Join With Us, the second Feeling album, hit the shops last week and secretly first play was a bit odd. It all seemed so downbeat after the every-track-an-anthem-love-it-on-first-play catchiness of the first album. I thought this trend would continue when I first heard the outstanding ‘I Thought It Was Over’ but no initially ‘Join With Us’ is a different beast, and do you know what that’s probably why I like it more. It takes a number of listens to get into but the amazing lyrics soon win you over. In an era when guitar music is starting to become a bit ‘paint by numbers’ The Feeling are refreshingly different in that you can’t quite pin them down. I remember trying to describe them to my dad – they’re sort of rock, but then pop at times a bit ‘Queenish’ sometimes ‘ELO’ arrgh, I dunno?!
Anyway, talking of dads one nice surprise to my second dose of The Feeling live was a very pleasant couple stood next to me. Initially they were chatting to Miss Smeg. “Ooh, is that a Feeling T-Shirt your wearing, bet you haven’t got this one” said the cheery guy stood next to us.. the T-Shirt said in bold lettering “Kev & Ciaran Are My Kids!” Yes we were stood next to 2/5 of The Feeling’s parents. Mr Jeremiah happily told us tales of Rose being written in his shed and the guys sleeping on the floor of his living room. You could tell he was immensely proud of the Feeling and so he should be, as the night would prove. The Feeling have become a formidable stage presence. They were confident back in 2006 but now they commanded attention like never before. This was evident from the outset as the traditional Feeling intro used on their last tour was literally ousted in favour of a bolder, brighter and louder start to the show. An attitude that carried on for the whole 60 odd minutes only slowing for the return of Dan’s sparkly piano and a stunning rendition of ‘Strange’.
There are a few surprises throughout the night, I don’t wish to spoil them however I will say if you loved ‘Video Killed The Radio Star’ you’re in for a treat. In fact for much of the gig you won’t be able to do much other than wave and clap your hands in the air – a fact that was evident by the time of the finale – an overly energetic version of ‘Love It When You Call’ that just has you begging for more.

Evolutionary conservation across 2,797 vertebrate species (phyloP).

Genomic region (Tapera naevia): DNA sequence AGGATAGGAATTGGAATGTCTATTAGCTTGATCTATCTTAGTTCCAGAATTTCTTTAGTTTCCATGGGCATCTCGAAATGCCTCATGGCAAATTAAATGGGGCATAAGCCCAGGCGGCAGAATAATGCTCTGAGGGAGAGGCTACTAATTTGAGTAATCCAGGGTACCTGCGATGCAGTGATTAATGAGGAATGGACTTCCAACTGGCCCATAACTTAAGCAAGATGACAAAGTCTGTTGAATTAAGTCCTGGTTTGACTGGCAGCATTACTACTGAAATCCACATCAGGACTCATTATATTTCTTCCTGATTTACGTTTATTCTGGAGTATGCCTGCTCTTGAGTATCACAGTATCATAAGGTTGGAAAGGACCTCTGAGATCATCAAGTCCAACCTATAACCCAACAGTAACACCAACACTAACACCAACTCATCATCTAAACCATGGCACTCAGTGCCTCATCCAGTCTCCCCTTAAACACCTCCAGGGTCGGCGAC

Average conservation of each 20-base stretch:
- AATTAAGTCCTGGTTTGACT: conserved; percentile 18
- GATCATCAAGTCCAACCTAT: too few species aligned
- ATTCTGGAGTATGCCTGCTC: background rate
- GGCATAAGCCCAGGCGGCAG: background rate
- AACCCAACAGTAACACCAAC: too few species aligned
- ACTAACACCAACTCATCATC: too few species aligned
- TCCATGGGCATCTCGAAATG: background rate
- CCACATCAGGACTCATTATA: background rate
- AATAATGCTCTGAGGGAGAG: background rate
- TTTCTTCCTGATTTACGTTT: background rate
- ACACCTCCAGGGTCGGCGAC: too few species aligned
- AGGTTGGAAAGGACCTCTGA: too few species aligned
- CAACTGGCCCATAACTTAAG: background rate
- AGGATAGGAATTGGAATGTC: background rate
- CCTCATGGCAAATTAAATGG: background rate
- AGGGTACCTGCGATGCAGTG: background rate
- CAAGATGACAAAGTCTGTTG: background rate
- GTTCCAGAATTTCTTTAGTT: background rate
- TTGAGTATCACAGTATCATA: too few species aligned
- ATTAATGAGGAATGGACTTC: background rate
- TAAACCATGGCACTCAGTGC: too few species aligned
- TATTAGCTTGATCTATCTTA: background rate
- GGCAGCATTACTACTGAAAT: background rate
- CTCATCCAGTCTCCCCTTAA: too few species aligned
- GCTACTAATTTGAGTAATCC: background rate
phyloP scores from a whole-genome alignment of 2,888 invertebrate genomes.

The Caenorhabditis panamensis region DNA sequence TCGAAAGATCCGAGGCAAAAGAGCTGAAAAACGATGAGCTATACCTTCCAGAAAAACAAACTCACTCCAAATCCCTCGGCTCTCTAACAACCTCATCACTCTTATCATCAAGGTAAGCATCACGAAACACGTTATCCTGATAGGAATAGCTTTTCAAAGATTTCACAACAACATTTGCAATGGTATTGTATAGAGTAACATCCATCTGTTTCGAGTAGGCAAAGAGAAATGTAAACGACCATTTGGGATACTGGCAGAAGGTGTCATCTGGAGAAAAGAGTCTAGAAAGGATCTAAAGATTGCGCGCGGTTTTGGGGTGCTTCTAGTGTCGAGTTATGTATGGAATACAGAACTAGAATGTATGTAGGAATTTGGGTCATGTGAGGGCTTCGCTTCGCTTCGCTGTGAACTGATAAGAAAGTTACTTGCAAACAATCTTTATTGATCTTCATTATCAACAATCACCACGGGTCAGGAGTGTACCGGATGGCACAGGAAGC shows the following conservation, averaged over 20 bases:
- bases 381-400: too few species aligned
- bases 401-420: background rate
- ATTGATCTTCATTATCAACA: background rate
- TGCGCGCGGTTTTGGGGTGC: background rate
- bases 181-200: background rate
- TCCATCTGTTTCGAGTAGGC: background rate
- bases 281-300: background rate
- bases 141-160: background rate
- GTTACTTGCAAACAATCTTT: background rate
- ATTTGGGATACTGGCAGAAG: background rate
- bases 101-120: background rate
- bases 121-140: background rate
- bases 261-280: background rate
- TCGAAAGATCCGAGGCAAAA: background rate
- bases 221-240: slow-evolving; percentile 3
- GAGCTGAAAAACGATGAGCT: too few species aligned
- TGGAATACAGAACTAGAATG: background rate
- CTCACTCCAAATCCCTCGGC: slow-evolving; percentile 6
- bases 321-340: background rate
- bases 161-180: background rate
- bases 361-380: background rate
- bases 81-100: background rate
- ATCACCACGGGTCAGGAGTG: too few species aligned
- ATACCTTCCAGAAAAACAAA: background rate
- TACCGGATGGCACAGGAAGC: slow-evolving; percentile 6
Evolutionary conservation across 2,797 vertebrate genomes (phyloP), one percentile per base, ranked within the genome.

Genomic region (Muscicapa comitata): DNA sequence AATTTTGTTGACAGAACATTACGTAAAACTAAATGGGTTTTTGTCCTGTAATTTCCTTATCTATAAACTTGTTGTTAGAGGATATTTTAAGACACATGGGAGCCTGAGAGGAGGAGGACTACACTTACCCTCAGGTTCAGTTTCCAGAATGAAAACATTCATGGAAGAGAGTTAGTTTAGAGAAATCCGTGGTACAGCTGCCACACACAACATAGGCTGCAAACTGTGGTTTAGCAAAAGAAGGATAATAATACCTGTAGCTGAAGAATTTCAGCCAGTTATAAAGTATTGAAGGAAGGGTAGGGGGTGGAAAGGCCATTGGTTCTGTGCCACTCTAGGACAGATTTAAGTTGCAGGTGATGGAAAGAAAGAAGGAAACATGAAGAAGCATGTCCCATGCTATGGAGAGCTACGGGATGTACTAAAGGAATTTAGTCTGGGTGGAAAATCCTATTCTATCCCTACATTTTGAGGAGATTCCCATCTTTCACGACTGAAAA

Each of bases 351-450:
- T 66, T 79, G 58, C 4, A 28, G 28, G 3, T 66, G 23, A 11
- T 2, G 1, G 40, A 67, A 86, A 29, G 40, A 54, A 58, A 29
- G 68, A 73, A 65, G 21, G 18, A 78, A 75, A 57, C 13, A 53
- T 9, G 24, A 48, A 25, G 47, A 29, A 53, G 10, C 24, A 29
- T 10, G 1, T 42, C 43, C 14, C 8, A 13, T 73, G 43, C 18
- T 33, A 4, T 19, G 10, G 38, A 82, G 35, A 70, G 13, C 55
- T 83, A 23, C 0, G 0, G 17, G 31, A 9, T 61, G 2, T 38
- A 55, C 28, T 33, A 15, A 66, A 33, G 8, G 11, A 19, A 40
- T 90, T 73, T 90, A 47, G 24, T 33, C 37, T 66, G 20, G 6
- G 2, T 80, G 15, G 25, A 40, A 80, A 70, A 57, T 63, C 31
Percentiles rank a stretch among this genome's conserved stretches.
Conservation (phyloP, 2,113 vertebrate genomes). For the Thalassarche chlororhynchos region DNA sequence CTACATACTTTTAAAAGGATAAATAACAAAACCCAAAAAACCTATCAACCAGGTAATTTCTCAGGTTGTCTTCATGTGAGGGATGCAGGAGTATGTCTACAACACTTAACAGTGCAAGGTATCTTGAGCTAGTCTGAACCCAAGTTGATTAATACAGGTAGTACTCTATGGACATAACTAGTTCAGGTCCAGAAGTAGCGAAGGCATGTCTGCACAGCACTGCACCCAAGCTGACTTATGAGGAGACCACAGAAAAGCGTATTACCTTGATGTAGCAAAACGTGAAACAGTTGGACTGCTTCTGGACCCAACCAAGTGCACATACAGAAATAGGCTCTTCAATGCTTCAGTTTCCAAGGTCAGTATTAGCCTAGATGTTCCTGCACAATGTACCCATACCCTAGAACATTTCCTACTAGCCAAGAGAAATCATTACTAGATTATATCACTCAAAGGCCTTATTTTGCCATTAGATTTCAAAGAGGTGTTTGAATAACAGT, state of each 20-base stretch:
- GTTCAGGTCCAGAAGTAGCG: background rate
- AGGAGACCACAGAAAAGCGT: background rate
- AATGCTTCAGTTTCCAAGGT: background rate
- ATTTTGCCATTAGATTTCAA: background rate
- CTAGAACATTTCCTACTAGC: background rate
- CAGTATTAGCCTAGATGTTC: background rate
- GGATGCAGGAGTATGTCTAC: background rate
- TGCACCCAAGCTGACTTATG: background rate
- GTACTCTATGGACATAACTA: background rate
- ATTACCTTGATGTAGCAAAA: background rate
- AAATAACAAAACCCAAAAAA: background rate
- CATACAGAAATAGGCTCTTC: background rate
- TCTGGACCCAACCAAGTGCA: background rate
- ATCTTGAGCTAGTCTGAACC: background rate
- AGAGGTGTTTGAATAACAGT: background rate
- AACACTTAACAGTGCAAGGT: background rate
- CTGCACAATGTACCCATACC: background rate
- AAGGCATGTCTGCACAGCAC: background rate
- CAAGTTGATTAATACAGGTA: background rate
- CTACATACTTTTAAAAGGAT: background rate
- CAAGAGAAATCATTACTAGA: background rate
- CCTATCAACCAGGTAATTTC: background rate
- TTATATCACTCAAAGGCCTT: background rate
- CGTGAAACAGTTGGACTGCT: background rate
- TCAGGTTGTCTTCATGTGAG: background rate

There are a few people that are keen to knock the Feeling, however I don’t think it’s by accident that the new album and tour are entitled ‘Join With Us’. After the 60+ minute show you’d be mad to say ‘no’.
Monday, February 25, 2008
I’m not allowed to actually tell you what happened. Apparently Endamol Productions will be legally entitled to my first-born child if I were to do that. Not to worry, tune in to Channel 4 on the 19th & 20th of May and you’ll see the shows I saw being filmed.
What I can talk about is the incredible atmosphere – especially in the second show. When your separated by the boundary of the glowing box Deal Or No Deal (or DOND as the fans apparently call it) is just another quiz show. People are sacrificing 30-mins or so of their life purely for your entertainment. What do you care if they win Bully’s Special Prize or lose that teasmaid in a bad gamble? Being in the studio made that totally different. I could talk to the contestants – they were real people, with real issues and real reasons for desiring to beat the banker. I cared – something I never really have done about DOND. I wanted contestant 2 to win, I chewed my nails in despair as they agonised over the decision to deal or not. Worse still the contestant closest relations were sat right behind me. I heard them suffer as they watched their loved ones get closer to their dreams and closer to their despairs. It made the experience tense and exciting – so much more so than I have ever seen on TV. I’m embarrassed to say I caught myself screaming at one decision and dread watching it back for the fear that it’s very audible.
The DOND format is genius. The show should be over in 5-mins flat however the long drawn out game of luck (because no matte how much the stat-whores kid themselves that’s all it is) with the added sublime twist of a banker – a figure of hate makes the show fascinating viewing – it’s more about the psychology of the contestant that it is choosing boxes. Noel, throughout was a genuinely nice bloke and wants the contestant to do well… though that doesn’t necessarily mean winning the quarter of a million.